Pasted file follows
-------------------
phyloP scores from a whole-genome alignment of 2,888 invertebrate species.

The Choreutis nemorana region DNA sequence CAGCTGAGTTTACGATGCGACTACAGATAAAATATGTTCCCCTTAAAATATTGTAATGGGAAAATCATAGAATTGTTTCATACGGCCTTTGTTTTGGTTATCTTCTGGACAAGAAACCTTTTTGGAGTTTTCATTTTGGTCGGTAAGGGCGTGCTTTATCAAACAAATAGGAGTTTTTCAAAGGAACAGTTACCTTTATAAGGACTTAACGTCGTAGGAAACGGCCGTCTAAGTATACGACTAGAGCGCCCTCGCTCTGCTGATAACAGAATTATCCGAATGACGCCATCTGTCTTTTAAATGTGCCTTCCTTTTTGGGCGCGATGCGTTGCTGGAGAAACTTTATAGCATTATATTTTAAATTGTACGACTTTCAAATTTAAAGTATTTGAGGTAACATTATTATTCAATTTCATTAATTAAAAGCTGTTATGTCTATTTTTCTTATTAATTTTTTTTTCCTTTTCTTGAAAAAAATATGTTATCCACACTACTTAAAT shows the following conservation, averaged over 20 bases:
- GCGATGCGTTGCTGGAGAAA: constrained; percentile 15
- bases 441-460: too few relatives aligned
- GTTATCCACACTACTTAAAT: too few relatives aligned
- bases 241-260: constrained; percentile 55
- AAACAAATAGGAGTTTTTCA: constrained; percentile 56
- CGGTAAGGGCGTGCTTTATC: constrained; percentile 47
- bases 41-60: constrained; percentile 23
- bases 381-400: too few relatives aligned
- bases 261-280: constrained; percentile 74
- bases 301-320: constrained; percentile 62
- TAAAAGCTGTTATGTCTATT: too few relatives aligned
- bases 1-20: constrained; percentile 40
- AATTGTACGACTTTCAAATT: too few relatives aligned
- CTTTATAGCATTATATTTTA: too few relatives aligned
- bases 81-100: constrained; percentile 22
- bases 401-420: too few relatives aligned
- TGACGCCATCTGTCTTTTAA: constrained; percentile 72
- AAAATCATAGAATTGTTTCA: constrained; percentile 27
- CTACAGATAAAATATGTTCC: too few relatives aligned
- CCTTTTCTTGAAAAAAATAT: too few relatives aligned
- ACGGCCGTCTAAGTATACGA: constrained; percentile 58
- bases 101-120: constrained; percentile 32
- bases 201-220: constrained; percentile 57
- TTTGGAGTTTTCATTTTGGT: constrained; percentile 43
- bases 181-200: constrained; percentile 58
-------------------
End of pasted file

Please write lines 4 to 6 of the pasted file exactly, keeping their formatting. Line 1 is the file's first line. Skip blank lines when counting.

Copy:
- bases 441-460: too few relatives aligned
- GTTATCCACACTACTTAAAT: too few relatives aligned
- bases 241-260: constrained; percentile 55